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Experts / December 2021
Kristen Geil, Reebok Contributor

What’s Cryotherapy Really Like?

Would you freeze your buns off in the name of muscle recovery? One writer did—here’s how that went.

I peered nervously over the rim of a giant metal cylinder, hoping it was true that the person on the other side really couldn’t see my naked body. “How long has it been?” I called out, eyeing the temperature gauge as it dropped towards negative 200 degrees Fahrenheit. 
 
“About a minute,” came the reply. Gulp. What had I gotten myself into when I agreed to try cryotherapy?
 

Basics of Cryotherapy

Ice baths? So 2000. The newest trend in high-tech recovery involves getting naked, stepping into a giant metal pod, and blasting your body with extremely cold temperatures for a few minutes at a time. Several studies have shown the benefits of cryotherapy, including a reduction in inflammation and joint pain and lessening of muscle pain. Depending on your needs, injuries or goals, you might opt for whole body cryo (inside the full-body metal tube) or localized cryo, which typically involves using a wand on the body part in question. 
 
Jocelyn Rivas can vouch firsthand for the benefits of cryotherapy for runners. The 24-year-old is currently attempting to break the Guinness Book World Record as the youngest woman and youngest Latina to run 100 marathons. As she nears the finish line of her goal, cryo has become a major part of her routine.
 
“I started using cryotherapy in 2018 when I read articles about how it helps with inflammation (which I was dealing with) and also boosts the immune system,” she says. Since many of her weekends include running back-to-back marathons, finding a recovery routine that actually worked was crucial.
 
Specifically, Rivas says, “Cryotherapy has helped me recover from shin splints and IT band issues, which I have dealt with numerous times. With just resting and icing at home, it would take me a whole week to recover. Instead, I go for one three-minute session of cryotherapy and by the second day, I feel ready to run again.”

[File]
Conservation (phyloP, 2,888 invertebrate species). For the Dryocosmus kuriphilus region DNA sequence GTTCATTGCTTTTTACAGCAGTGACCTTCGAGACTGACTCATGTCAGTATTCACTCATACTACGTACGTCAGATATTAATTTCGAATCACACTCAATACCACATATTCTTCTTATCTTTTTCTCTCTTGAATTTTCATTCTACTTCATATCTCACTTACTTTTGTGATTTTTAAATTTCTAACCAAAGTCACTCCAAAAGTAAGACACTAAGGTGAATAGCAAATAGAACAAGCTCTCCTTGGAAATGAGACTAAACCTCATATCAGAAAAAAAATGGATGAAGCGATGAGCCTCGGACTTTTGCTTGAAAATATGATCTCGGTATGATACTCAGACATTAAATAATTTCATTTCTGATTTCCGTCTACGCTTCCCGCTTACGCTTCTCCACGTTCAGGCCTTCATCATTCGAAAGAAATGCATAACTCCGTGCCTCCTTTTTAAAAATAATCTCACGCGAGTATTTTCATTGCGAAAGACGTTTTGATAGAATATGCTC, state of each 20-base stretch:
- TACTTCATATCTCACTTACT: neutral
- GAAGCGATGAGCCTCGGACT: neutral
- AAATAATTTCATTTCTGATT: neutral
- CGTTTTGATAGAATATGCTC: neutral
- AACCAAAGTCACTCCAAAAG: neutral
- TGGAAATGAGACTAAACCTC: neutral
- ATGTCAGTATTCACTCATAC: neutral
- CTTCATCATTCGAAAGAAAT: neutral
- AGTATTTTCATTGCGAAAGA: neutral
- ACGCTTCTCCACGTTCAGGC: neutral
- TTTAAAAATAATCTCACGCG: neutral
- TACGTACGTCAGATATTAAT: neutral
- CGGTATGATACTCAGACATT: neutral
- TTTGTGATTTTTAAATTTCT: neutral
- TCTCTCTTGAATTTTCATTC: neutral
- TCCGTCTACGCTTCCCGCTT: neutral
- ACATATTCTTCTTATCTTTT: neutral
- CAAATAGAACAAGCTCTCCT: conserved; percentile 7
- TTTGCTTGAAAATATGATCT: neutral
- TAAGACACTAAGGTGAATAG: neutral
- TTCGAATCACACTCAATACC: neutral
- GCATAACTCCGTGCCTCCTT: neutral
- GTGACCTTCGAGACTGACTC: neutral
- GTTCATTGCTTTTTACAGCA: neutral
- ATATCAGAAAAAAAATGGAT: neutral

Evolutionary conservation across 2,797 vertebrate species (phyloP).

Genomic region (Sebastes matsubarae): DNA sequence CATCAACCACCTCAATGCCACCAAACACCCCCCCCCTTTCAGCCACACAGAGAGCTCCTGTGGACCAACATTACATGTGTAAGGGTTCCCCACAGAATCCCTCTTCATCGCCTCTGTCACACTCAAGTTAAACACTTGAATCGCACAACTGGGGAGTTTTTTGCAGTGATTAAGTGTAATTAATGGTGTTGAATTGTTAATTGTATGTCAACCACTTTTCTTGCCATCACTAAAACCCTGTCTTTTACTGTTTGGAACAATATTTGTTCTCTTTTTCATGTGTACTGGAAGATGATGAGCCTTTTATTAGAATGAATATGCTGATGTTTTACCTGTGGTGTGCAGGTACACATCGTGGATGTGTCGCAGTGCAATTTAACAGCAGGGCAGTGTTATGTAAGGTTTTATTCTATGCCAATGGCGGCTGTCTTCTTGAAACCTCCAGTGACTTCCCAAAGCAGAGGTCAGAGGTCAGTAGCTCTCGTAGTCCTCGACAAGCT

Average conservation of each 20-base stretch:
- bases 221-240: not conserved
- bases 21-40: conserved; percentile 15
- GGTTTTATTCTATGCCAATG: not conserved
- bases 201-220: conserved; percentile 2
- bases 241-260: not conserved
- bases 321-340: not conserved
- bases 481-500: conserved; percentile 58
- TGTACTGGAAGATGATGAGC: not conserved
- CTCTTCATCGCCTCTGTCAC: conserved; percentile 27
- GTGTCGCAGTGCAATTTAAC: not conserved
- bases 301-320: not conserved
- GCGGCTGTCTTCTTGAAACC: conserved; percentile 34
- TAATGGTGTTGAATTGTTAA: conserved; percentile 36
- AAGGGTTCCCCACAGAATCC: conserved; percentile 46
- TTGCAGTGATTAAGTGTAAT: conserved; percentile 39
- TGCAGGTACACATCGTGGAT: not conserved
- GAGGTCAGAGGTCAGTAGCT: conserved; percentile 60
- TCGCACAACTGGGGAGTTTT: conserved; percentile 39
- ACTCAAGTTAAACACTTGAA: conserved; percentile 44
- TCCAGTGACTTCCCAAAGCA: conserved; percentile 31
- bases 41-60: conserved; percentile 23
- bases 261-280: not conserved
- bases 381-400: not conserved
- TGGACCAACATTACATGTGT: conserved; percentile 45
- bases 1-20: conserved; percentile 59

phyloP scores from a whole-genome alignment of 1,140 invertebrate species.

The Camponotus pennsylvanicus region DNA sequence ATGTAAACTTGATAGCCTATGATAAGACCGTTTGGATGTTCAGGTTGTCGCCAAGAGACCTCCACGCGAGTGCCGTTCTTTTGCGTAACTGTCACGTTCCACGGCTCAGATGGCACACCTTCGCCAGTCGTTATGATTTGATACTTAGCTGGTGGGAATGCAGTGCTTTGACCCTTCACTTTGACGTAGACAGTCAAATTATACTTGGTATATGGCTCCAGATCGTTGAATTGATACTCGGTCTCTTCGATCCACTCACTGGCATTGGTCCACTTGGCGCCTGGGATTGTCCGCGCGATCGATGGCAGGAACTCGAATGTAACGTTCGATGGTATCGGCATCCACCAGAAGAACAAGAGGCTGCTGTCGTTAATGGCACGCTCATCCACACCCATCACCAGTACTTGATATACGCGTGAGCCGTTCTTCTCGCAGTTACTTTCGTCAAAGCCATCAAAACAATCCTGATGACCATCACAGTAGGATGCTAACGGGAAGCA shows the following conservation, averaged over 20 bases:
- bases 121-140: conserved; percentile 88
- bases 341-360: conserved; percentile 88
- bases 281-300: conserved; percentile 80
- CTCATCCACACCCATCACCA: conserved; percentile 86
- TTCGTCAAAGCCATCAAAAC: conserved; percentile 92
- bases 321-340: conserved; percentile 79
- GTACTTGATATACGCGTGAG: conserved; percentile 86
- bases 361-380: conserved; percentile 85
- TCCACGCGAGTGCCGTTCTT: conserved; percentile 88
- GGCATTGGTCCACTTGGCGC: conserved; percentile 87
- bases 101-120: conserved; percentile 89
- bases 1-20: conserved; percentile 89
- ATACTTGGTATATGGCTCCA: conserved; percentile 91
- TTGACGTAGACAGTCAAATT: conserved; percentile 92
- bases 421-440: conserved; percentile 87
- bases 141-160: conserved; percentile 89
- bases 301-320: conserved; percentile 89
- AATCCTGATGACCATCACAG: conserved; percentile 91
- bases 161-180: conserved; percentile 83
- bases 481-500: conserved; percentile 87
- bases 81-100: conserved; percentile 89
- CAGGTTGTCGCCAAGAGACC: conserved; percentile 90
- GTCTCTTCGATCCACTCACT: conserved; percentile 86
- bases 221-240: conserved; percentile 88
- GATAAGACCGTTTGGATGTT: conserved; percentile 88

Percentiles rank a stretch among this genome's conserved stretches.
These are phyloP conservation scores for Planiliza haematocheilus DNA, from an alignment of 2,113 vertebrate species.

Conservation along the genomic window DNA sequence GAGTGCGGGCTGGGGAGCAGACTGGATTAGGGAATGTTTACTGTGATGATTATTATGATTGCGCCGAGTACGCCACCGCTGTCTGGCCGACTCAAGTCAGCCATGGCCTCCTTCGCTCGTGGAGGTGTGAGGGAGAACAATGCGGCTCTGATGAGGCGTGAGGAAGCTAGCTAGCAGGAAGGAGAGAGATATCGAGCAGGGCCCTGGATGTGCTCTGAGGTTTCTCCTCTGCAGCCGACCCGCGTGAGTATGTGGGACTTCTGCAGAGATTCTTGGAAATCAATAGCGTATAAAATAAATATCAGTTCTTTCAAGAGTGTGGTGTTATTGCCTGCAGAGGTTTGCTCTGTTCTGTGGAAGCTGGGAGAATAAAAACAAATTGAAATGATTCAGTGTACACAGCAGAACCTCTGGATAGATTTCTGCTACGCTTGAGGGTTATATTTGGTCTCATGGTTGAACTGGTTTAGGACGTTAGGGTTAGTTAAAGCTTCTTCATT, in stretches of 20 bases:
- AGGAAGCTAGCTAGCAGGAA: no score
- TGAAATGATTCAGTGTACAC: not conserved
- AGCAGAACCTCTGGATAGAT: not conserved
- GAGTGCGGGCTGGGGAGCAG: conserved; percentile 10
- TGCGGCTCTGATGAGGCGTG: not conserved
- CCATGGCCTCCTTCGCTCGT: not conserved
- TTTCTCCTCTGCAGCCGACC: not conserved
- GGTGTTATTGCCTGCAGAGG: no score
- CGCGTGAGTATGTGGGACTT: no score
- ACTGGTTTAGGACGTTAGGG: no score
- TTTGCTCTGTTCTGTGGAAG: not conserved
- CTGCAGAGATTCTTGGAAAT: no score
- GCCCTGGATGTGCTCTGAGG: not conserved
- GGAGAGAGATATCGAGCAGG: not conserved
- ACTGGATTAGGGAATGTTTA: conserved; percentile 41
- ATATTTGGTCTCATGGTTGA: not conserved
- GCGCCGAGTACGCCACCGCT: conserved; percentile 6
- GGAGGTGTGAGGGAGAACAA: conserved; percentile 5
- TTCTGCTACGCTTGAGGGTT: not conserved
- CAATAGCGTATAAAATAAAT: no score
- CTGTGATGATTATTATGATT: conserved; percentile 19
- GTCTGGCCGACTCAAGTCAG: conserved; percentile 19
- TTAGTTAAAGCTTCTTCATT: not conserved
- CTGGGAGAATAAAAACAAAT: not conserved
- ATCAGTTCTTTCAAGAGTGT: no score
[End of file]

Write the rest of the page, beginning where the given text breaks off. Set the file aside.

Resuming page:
What Cryotherapy Feels Like

Let’s get one thing straight: I may live in Chicago, but I am in no way immune to the cold. In fact, you’re likely to find me bundled up in a cozy sweatshirt, even on a warm day. So I approached my cryotherapy session with a fair amount of trepidation. 
 
As Alyssa Martinez, director of operations at CryoEffect, led me to a changing chamber, she gave me the rundown and tried her best to relieve my fears. “It’s better to be cold and dry than cold and wet,” she pointed out when I wondered out loud if an ice bath would have been less traumatic. And, she noted, if I was really miserable, I could always come back for an infrared sauna treatment the next day.
 
At the changing area, Martinez had me remove everything I was wearing (including jewelry) and change into a freshly laundered bathrobe, as well as CryoEffect-provided socks and slippers. This ensures that everything is totally dry—a major must in below-freezing temps. I padded out into the cryo area and sized up my nemesis: the full body chamber. All too quickly, the door opened and I stepped in, at which point Martinez took my bathrobe and gave me a pair of fuzzy gloves to put on instead.